Phone and fax number: XXXXX
Answer received from Professor Ernst Jenni on October 1, 2003:
Sehr geehrter Herr Jonsson,
Da ich kürzlich schon eine Anfrage aus Deutschland betr. Jer 29,10 erhalten habe (ebenfalls im Zusammenhang mit einer Theorie der Zeugen Jehovas), kann ich Ihnen relativ rasch antworten.
Meine Behandlung der Stelle findet sich im Lamed-Buch S.109 (Rubrik 4363). Die Übersetzung ist in allen modernen Kommentaren und Übersetzungen "für Babel" (Babel als Weltmacht, nicht Stadt oder Land); sie ergibt sich sowohl von der Sprache als auch vom Kontext.
Bei der 'lokalen Bedeutung' ist zu unterscheiden zwischen wo? ("in, bei") und wohin? (lokal terminativ "zu, nach"). Die Grundbedeutung von l ist "in bezug auf" und kann mit einer folgenden Orstbestimmung nur in gewissen adverbiellen Wendungen lokal oder lokal-terminativ verstanden werden (z.B. Num 11,10 [Clines, DCH IV, 481b] "am Eingang", vgl. Lamed S.256.260, Rubrik 8151). Jer 51,2 ist l ein Dativ der Person ("und sende Babel [als personifizierter Weltmacht] Worfler, die es worfeln und sein Land [das Land dieser Babylonier] ausräumen" ((Lamed S.84f.94). Zu Jer 3,17 "nach Jerusalem" (lokal terminativ) alles Nötige in Lamed S.256.270 und ZAH 1,1988, 107-111.
Zu den Versionen: Die LXX hat mit babylôni eindeutig einen Dativ ("für Babylon"). Nur die Vulgata hat allerdings in Babylone "in Babylon", danach die King James Version "at Babylon" und so wahrscheinlich auch die New World Translation.
Ich hoffe, Ihnen mit diesen Informationen gedient zu haben und verbleibe mit freundlichen Grüssen
Prof. Dr. Ernst Jenni
CH-4054 Basel (Schweiz)
[Communication E. Jenni - C. O. Jonsson, dated 1 October, 2003:]
Dear Mr. Jonsson,
As I recently have received an inquiry from Germany concerning Jer 29,10 (likewise in connection with a theory of Jehovah?s Witnesses), I can answer you relatively quickly.
My treatment of this passage is found in the Lamed-book p. 109 (heading 4363). The rendering in all modern commentaries and translations is "for Babel" (Babel as world power, not city or land); this is clear from the language as well as also from the context.
By the "local meaning" a distinction is to be made between where? ("in, at") and where to? (local directional "to, towards"). The basic meaning of l is "with reference to", and with a following local specification it can be understood as local or local-directional only in certain adverbial expressions (e.g., Num. 11,10 [Clines DCH IV, 481b] "at the entrance", cf. Lamed pp. 256, 260, heading 8151). At Jer. 51,2 l is a personal dative ("and send to Babel [as personified world power] winnowers, who will winnow it and empty its land" (Lamed pp. 84f., 94). On Jer. 3,17 "to Jerusalem" (local directional), everything necessary is in Lamed pp. 256, 270 and ZAH 1, 1988, 107-111.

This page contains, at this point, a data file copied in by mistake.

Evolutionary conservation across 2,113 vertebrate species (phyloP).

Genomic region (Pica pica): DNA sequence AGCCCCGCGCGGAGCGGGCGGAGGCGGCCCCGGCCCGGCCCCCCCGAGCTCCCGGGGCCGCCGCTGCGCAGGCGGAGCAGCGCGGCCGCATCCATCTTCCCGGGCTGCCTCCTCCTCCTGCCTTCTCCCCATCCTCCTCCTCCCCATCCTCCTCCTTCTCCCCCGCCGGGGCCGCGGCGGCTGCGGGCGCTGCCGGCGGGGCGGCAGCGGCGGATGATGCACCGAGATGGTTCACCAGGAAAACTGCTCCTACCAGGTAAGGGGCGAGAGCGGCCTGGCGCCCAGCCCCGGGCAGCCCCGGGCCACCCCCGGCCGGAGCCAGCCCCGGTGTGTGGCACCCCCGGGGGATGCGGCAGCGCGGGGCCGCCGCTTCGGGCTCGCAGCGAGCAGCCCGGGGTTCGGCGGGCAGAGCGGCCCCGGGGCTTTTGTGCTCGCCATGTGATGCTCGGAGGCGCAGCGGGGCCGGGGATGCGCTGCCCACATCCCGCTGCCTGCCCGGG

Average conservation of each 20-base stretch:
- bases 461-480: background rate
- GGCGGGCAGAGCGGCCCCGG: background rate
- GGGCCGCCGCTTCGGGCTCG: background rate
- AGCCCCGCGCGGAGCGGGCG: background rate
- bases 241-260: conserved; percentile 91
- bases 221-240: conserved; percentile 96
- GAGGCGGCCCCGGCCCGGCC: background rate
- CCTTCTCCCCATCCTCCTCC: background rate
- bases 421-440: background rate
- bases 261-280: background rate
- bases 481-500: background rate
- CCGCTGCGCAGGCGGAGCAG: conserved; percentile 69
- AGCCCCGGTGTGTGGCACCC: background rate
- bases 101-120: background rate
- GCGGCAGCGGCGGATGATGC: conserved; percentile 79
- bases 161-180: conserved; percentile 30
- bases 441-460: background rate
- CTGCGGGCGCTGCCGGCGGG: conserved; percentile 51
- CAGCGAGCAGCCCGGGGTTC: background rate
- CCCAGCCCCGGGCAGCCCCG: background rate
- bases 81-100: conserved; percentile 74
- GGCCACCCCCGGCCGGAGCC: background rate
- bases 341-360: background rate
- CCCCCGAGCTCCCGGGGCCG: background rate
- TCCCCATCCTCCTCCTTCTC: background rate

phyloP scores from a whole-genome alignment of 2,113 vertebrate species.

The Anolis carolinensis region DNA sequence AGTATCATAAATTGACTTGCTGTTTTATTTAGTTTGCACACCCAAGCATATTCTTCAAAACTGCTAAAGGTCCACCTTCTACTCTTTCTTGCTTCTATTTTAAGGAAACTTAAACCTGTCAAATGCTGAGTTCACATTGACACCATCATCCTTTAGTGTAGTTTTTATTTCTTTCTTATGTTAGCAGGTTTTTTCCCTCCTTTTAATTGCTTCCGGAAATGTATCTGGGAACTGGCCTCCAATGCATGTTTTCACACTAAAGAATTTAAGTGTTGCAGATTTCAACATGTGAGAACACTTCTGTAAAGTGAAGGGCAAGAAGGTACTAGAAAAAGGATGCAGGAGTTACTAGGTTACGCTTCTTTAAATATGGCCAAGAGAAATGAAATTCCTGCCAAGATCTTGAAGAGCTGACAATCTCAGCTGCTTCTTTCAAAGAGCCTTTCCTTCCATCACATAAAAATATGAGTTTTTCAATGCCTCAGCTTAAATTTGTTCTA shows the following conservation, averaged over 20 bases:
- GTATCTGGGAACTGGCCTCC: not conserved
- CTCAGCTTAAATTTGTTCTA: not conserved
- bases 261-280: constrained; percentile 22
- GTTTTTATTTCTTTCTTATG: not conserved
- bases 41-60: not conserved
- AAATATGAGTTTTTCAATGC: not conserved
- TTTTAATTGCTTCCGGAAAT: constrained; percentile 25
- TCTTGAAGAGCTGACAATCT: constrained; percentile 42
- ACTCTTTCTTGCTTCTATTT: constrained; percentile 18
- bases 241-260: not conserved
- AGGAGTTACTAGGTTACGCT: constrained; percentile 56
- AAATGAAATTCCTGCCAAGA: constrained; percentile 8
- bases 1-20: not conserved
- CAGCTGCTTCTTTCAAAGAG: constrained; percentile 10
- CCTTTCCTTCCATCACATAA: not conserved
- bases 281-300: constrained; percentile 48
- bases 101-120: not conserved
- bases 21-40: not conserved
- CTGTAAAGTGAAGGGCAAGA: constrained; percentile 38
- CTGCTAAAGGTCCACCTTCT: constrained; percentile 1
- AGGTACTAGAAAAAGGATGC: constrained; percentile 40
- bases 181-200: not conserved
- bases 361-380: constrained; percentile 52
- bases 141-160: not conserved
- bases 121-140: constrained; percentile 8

On the translations: LXX has with babylôni unambiguously a dative ("for Babylon"). Only Vulgata has, to be sure, in Babylone, "in Babylon", thus King James Version "at Babylon", and so probably also the New World Translaton. I hope to have served you with these informations and remain,
with kind regards,
Prof. Dr. Ernst Jenni
CH-4054 Basel (Schweiz)
Who is Professor Emeritus Ernst Jenni?
In 1958 Ernst Jenni succeeded the renowned Semitist and Hebraist Professor Walter Baumgartner as Professor of the faculty of theology at the University of Basel, Switzerland, a position he held until his retirement in 1997. With Professor Claus Westermann Professor Jenni is editor of the indispensible and incomparable reference work, Theologisches Handwörterbuch zum Alten Testament (Theological Lexicon of the Old Testament). He also serves on the editorial committee of the Theologische Zeitschrift. And he is a leading ? if not the leading ? expert on the Hebrew prepositions, having so far written three works in the series Die hebräischen Prepositionen: Band 1: Die Präposition Beth (1992), 400 pages; Band 2: Die Präposition Kaph (1994), 196 pages; and Band 3: Die Präposition Lamed (2000), 350 pages.